By Jim Siegel
Enquirer Columbus Bureau
COLUMBUS - Looking for strength in numbers, groups representing poor children and families will push a common set of goals next year.
Advocacy groups specializing in children's health, education, welfare, economics and juvenile justice have joined forces for the first time to ensure that lawmakers know the top issues facing youths and families in Ohio.
"It will be a tool when, as we head into the budget season and they start debating these issues, we can say, 'There's a broad agreement that these are very important issues for children and their families,' " said Erin Joyce Brandt, policy advocate for the Children's Defense Fund, which organized the group.
Four Cincinnati-area organizations have joined the coalition.
Some of the 22 priority recommendations of the Ohio Children's Agenda include making child care available to more poor families and spending more on abused and neglected children.
Crystal Allen, executive director of the Public Children Services Association of Ohio, said of the 20,000 children in the system on any given day, about three-fourths need mental health or drug treatment. Only about 25 percent actually get it.
"For kids who come into the child welfare system, a lot them have had some very traumatic situations in their lives," she said. "They need some counseling, some mental health services, to help them understand what's happened to them and how to cope with it."
Finding new money in the next two-year budget will be difficult. Tom Johnson, state budget director, noted the penny sales tax increase is set to expire July 1, hundreds of millions in one-time federal money is not available again and Medicaid costs continue to skyrocket.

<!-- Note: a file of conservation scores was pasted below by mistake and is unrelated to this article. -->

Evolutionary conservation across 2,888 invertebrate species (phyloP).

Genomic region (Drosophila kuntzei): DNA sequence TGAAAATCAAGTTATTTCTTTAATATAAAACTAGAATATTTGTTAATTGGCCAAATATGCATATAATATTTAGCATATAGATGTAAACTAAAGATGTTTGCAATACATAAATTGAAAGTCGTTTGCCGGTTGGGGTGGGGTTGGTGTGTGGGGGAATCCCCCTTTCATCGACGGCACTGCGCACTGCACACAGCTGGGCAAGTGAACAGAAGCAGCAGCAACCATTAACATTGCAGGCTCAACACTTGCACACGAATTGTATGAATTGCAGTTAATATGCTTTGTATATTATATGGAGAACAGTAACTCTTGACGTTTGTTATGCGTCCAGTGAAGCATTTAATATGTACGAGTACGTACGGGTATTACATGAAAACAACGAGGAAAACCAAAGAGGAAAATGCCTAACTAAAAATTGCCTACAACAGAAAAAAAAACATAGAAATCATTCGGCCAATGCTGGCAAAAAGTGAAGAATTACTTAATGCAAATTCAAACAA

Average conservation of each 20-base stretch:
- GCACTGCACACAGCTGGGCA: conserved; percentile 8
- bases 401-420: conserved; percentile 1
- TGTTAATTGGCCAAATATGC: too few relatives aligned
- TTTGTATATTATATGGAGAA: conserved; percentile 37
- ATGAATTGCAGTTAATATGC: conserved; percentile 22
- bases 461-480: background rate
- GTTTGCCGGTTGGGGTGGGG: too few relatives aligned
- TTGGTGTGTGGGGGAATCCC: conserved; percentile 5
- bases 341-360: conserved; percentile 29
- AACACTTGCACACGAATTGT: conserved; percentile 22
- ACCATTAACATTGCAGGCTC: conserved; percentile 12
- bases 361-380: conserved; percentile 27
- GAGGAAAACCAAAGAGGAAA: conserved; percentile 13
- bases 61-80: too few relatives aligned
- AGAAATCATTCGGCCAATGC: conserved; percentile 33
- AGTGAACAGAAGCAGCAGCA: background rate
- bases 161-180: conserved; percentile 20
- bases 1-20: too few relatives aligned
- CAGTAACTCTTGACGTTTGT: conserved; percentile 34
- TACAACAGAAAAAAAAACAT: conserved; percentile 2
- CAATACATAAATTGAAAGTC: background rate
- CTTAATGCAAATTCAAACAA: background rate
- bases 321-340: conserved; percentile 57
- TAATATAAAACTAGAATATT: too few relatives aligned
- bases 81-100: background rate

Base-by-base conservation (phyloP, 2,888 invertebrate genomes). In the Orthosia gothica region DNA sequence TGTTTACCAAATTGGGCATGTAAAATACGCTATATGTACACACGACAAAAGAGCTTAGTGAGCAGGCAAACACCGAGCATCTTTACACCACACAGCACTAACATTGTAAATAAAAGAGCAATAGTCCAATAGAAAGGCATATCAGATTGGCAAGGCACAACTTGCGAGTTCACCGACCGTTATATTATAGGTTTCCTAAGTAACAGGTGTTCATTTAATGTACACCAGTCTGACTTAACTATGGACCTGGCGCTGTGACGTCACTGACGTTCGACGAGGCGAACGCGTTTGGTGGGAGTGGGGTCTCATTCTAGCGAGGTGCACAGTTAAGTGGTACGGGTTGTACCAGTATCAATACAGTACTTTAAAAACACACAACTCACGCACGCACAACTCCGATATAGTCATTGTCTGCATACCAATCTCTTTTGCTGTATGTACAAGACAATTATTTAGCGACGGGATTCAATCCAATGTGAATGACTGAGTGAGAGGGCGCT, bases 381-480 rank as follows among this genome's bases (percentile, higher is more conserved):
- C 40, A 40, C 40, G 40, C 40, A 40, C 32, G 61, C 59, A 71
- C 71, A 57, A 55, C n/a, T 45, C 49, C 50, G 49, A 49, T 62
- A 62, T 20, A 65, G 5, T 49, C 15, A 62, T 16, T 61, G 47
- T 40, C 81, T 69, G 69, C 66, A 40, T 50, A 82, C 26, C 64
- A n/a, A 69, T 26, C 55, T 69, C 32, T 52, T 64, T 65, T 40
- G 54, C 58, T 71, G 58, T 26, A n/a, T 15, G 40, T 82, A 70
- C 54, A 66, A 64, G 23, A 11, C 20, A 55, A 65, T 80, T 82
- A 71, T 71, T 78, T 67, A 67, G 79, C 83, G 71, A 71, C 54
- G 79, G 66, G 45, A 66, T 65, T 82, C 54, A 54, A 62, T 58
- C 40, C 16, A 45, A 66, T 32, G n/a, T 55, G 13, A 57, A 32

The coalition, Joyce Brandt said, will push lawmakers to keep the penny sales tax in place.
Col Owens, attorney with the Legal Aid Society of Greater Cincinnati, just hopes things don't get any worse, particularly with Medicaid eligibility, which he said is good right now in Ohio.
"We want that to stay," he said. "As a practical matter, we don't think there's a whole lot of interest in the legislature to monkey with that too much. And that's good."
Owens wants to see the state further simplify access to Medicaid, and do more to get parents of children on Medicaid better access to health care.
Other local coalition members are the Children's Law Center, Cincinnati Children's Hospital Medical Center and Beech Acres.
Ohio Children's Agenda
Some of the top priorities for the new coalition:
Make it easier to get Medicaid eligibility for child care assistance.
Eliminate state income tax on those earning below the federal poverty line, which is $17,463 for a family of four.
Increase access to public preschool programs.
Create a permanent budget, with increased funding, for the Second Harvest Foodbanks.
Increase the minimum wage by $1.85 per hour over two years.
Increase the tobacco tax by 50 cents per pack, with revenue earmarked for children and family health care.
Provide funding for juvenile courts for programs offering alternatives to detention.
Identify the cost for educating disadvantaged children in grades K-12, and fund it.
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